Grand Slam Tennis


Balls. That was the overall impression many people felt after playing Sega’s recent Virtua Tennis 2009. It lacked any sense of challenge, with its endless serve-volley-win games. No one thought that EA, of all people, could breathe life into this seemingly tired genre of gaming. But EA in recent years have, more than most, got their proverbial act together. And its classic slogan of ‘EA Sports - it’s in the game’ has never rung more true.

The first thing that will grab you is its cutesy, cel-shaded graphics. And although the game contains many of the top players – both past and present – they’re represented in a kind of bobblehead fashion. Don’t let its cartoon-cuteness fool you though, because beneath them lies an incredibly challenging gaming experience.

boom game reviews - Grand Slam Tennis - Wii
Look at me, I can beat you and moonwalk at the same time.

Although it can be played without, it’s recommended that you play with the latest MotionPlus attachments. The reason is simple – a greater level of control. Perhaps even a tad too much. You hold the wiimote like you would most games, and although it doesn’t feel like you’re holding a racket in your hand (it would have been more comfortable holding it on its side for that), it tracks your movement swinging it as if you did. So forehand and backhand shots are played exactly as if you did have a racket in hand. On top of that, you can also add slice and top spin if you angle the wiimote, and play lobs and drop shots holding down the A or B buttons respectively.

If you want to concentrate on your racket skills, you can allow your character’s movements to be controlled by the Wii. However, attaching the nunchuk gives you complete control. It will take some getting used to though, as you’ll no doubt swing your wiimote around so wildly to begin with, there’s bound to be some clashes – and some lost points because of it. Persevere though, and you’ll soon find yourself getting into the swing of things.

Now having played other tennis games before, we decided to skip the easy setting and get to grips with medium. Big mistake. To begin with, this is no pick up and play game from the off. Not only does it take a lot of time getting used to the controls, you then have to learn how to play against AI players who really don’t enjoy losing. Even then restarting a campaign on easy was far from that. If you want to be good, you will have to work for it. You have been warned.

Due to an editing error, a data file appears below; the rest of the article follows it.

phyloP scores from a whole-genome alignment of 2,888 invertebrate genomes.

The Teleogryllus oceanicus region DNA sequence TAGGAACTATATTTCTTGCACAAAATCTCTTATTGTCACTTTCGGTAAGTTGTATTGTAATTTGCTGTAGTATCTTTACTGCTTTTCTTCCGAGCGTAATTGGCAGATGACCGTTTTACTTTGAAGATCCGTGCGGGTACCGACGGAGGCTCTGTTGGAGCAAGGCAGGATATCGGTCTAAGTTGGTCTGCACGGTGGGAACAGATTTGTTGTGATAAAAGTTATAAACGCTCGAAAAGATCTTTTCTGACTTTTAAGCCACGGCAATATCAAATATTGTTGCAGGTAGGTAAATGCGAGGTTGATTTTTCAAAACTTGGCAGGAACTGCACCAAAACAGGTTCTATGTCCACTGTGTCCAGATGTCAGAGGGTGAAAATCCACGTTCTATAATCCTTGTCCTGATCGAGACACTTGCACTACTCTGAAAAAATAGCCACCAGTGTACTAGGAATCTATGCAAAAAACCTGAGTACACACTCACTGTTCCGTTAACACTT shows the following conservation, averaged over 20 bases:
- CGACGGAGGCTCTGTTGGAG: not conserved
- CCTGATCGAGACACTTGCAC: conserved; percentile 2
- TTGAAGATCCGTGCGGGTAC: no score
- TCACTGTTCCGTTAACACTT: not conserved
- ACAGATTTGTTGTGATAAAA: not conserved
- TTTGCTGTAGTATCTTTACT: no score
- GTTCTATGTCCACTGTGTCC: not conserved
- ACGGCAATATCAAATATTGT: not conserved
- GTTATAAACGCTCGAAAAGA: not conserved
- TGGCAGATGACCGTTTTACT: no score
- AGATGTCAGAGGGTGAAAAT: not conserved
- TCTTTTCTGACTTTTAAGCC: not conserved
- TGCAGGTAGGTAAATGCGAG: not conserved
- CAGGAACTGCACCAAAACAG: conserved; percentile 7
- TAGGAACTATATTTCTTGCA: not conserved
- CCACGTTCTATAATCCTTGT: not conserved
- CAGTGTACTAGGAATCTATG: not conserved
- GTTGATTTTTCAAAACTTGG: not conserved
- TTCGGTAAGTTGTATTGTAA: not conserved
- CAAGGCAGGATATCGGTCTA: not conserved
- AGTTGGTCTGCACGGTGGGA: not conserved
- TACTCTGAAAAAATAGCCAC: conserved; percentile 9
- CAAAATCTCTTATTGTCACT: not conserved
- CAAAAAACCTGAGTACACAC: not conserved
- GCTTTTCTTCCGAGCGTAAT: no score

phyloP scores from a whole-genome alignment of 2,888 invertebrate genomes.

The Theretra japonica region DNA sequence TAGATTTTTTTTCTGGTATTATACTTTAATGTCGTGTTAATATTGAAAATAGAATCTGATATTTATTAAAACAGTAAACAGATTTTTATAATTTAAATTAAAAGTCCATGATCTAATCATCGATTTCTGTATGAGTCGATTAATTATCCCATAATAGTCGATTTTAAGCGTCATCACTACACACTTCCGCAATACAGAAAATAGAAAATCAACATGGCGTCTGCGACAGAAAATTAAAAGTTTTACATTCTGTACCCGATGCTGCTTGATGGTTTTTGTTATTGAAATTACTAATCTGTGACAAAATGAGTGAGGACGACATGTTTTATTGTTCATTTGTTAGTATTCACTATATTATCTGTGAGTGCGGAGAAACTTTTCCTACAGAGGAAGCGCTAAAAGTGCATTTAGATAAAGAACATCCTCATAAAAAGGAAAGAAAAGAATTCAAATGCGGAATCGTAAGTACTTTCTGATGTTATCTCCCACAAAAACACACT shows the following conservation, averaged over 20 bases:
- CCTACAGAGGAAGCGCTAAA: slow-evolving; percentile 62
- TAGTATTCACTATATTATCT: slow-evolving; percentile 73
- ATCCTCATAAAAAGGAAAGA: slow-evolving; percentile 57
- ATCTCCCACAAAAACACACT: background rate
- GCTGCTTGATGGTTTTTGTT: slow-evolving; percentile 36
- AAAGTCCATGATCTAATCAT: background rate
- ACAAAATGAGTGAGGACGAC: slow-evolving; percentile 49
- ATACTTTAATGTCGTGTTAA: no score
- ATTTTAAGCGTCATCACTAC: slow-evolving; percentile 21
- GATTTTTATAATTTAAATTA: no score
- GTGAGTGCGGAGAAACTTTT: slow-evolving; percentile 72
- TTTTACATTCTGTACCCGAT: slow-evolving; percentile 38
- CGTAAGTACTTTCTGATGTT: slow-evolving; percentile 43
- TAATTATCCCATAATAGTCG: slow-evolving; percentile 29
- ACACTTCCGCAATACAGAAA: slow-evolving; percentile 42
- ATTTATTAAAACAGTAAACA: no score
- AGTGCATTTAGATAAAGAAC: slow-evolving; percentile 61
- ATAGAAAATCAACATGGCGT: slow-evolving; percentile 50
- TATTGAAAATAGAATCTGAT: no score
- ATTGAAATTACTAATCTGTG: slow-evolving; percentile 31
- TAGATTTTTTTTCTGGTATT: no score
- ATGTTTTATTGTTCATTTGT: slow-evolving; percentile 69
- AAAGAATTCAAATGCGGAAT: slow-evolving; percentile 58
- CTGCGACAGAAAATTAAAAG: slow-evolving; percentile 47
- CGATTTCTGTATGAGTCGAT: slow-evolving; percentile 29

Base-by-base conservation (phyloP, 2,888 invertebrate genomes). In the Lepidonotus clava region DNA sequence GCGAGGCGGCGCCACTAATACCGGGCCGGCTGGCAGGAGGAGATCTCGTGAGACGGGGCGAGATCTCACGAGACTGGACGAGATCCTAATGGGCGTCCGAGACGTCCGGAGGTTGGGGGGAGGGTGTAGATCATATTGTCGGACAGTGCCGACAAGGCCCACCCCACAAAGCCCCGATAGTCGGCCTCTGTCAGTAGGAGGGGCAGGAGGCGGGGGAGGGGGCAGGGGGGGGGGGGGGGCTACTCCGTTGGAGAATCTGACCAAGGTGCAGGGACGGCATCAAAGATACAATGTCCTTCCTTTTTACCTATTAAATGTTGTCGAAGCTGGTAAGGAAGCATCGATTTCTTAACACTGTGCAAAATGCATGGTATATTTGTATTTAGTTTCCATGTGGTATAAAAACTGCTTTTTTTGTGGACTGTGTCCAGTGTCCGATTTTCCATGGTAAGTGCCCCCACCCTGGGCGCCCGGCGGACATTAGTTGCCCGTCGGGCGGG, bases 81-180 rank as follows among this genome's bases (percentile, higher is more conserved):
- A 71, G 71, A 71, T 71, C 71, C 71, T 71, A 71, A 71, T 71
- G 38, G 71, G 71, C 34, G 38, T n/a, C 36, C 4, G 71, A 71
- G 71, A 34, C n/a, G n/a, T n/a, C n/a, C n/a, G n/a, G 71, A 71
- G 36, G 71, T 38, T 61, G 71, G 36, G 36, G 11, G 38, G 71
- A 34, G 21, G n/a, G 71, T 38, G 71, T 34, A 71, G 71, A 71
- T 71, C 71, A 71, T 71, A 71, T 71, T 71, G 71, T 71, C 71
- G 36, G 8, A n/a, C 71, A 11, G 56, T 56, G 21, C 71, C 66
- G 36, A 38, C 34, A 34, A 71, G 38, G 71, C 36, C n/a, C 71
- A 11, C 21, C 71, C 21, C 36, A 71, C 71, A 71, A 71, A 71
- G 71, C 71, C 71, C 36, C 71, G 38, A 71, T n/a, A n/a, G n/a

But once you have found your rhythm and form, Grand Slam Tennis is a pleasure to play. You can be as technical a player as you want, or simply swing hard and fast and hope for the best.

boom game reviews - Grand Slam Tennis - Wii
Hey, cut dangling that ball in front of me on a piece of string, I'm tryin' to hit the thing!

The best way to improve your skills is to join the Grand Slam tour. Firstly you will have to play an exhibition match with someone with your skill level. Then you have a Legend Challenge to contend with, where you face a tennis champion; if you beat them, you win a relevant ability, either to bronze, silver or gold standard. There are seven to be won (speed, forehand, backhand, service, hustle, fitness and net/volley), but your character can only have three at time, so you have to work out what your strengths are.

You will then have a final test to face in the skill challenge. These are the weakest part of the game, with what are ostensibly, mini-game challenges, usually played in doubles, which just slow everything down.

Then it’s down to the nitty gritty, the tournament itself. Win all the games and you’re crowned the winner; lose at any time and...well, it’s on to the next tournament. If you manage to win all four major tournaments in one season, you will then be crowned a Grand Slam Champion.

As well as abilities, you also pick up gold stars for your technical improvements. They’re not just handed out willy nilly though, you’ll have to earn them.

EA have done a great job with the online side too – despite Nintendo’s awful Friend’s Codes system. You can play either ranked or unranked matches. With ranked matches, you represent your country, gaining and losing points on behalf of it, depending on the outcome of your game. Ranked matches are mostly played by pro-like players, who appear to know every trick in the tennis book. It can be fierce and strongly competitive, so will certainly push your skills to their limits.

With this entry into the world of tennis, EA could have another ‘EA versus...’ match on their hands again, but instead of Fifa VS PES, it could be Grand Slam VS Virtua. The problem is, EA has already served a solid ace with this game, of which there may well be no coming back for Virtua. It’s that much of a drubbing.

If you enjoyed tennis on Wii Sports but fancy a tennis game with more depth, then Grand Slam Tennis is your natural next step. It is certainly more challenging, but not only does it come with its own rewards, it’s also immense fun to play. Game, Set & Match.

four out of five